The developmental period for the successor to the very successful M60B40 engine in the E31 started in December 1994 and lasted through all of 1995. Beginning in March 1996 the 840Ci was delivered with the M62B44 4.4L V8 engine and the choice between a Steptronic gearbox (ZF 5HP30 until Sep. 1996, ZF 5HP24 from there onwards) and the already known and proven Getrag 6-speed manual gearbox.
Despite the higher cubic displacement the peak power of the M62 remained the same 286 hp as in the M60B40. The engine characteristics with higher torque figures compared to the predecessor made the new E31 840Ci feel lighter and nimbler.
The sales figures of the M62 840Ci are well behind those of the earlier M60 840Ci and totalled at only 3075 cars.
The M62 840Ci came in 5 variants, similar to the M60 840Ci.
The M62 is the only 8-series model where the RHD production figures (EF72, EF82 - total 1473) almost reached those for the LHD world (EF71, EF81, EF83 - total 1602). For the M60 the ratio LHD: RHD was 4:1. The reason for this strong increase in RHD sales lies in the attractive UK Sport edition where a large range of normally costly options - sports seats, sports suspension, M-Styling 21 wheels and CSi aerodynamics kit were offered at no surcharge to the standard model. This was later on also bundled with additional no cost options like Individual paintwork and upholstery.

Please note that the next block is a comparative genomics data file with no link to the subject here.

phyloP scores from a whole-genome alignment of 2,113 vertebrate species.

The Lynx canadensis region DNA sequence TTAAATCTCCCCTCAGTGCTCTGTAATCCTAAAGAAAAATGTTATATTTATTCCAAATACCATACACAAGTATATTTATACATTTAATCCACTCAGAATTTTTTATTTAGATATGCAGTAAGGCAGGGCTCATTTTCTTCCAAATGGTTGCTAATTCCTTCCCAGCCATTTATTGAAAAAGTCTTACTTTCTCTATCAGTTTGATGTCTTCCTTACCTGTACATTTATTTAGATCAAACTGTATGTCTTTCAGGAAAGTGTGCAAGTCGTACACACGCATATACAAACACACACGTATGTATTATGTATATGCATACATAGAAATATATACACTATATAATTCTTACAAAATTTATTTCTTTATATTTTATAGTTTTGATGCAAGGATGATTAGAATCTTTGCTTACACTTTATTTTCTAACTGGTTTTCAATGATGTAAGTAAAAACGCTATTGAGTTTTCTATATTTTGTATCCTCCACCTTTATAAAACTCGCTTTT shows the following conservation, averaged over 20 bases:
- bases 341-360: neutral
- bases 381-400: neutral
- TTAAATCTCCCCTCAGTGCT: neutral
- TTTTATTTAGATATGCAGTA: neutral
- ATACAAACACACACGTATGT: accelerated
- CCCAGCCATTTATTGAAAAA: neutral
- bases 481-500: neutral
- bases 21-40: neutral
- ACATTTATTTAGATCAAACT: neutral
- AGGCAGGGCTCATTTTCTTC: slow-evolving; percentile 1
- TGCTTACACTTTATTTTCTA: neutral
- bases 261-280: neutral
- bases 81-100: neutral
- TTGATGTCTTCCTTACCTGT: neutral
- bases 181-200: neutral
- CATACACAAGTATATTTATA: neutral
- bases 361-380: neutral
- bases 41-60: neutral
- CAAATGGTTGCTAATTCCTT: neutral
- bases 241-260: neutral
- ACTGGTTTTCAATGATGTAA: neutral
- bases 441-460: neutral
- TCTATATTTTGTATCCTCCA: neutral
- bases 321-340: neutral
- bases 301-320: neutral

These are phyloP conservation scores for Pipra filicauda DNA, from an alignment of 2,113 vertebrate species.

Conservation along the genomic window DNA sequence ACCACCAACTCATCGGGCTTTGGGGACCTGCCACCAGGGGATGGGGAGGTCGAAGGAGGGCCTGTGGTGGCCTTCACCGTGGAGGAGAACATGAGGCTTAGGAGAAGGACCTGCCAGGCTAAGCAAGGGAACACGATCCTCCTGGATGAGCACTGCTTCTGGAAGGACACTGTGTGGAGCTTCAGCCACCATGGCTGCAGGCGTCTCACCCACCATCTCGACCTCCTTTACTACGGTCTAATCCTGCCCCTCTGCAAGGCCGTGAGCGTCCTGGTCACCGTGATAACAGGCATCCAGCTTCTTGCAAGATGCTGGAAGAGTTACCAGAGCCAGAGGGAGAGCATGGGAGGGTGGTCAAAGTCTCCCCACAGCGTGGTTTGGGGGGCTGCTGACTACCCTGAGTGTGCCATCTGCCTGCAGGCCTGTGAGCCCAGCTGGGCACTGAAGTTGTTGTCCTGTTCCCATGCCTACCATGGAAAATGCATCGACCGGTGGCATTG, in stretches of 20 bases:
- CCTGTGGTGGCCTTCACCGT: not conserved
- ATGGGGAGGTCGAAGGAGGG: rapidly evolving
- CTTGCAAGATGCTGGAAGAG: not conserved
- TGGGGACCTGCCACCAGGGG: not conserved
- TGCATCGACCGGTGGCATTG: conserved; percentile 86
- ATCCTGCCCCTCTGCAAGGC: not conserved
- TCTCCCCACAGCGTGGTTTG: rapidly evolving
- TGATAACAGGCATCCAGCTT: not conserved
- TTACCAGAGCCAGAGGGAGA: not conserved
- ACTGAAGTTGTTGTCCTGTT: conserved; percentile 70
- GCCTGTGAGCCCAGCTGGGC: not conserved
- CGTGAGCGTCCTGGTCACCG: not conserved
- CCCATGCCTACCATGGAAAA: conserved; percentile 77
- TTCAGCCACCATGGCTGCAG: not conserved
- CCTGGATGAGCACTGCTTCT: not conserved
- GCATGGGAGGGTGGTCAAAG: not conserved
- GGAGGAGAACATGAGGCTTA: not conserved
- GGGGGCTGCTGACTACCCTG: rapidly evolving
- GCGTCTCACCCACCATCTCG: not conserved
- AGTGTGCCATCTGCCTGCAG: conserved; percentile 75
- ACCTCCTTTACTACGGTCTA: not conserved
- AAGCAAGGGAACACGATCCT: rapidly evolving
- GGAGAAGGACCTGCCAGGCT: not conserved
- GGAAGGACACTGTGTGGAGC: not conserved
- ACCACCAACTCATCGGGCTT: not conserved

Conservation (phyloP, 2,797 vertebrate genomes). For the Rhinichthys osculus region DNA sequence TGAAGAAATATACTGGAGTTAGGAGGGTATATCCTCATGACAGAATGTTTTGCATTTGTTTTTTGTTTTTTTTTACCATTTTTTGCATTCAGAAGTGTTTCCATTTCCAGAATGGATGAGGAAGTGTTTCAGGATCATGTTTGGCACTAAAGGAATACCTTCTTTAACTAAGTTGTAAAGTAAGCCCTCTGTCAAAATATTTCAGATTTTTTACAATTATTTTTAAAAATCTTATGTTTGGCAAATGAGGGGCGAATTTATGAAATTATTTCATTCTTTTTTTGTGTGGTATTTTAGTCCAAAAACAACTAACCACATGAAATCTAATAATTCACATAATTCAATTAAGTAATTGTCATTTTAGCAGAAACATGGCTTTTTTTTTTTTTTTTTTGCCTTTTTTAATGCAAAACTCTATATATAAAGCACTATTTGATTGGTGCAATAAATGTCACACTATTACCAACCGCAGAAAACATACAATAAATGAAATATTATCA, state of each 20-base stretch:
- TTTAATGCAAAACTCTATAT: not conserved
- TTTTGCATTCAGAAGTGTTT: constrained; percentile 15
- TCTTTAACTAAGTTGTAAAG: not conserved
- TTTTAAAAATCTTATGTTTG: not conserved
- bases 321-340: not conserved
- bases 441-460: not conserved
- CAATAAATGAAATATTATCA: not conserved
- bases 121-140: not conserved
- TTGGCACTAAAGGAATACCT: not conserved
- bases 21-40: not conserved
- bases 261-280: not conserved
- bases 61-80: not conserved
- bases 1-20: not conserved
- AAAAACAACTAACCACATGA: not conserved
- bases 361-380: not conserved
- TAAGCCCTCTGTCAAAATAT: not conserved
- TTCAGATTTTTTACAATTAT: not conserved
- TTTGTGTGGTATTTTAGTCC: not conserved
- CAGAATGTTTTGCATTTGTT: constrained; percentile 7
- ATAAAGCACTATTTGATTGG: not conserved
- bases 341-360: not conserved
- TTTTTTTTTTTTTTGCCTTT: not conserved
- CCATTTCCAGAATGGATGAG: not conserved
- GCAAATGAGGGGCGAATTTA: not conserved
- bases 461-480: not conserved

In similar vein the 840Ci M-Individual Japan has to be seen. This was also a highly specced special edition available from 1996 to the end of the production run in May 1999. Initial plans were to produce 200 units of this edition. Eventually 299 units were produced making Japan a stronger market than even the home country Germany where no such special priced bundles were to be had.
The last M62 840CiA produced was the last of the entire 8-series production off the BMW Dingolfing production line. CC67485 was farewelled on May 25, 1999 and delivered to the UK from where it returned to Germany in March 2011.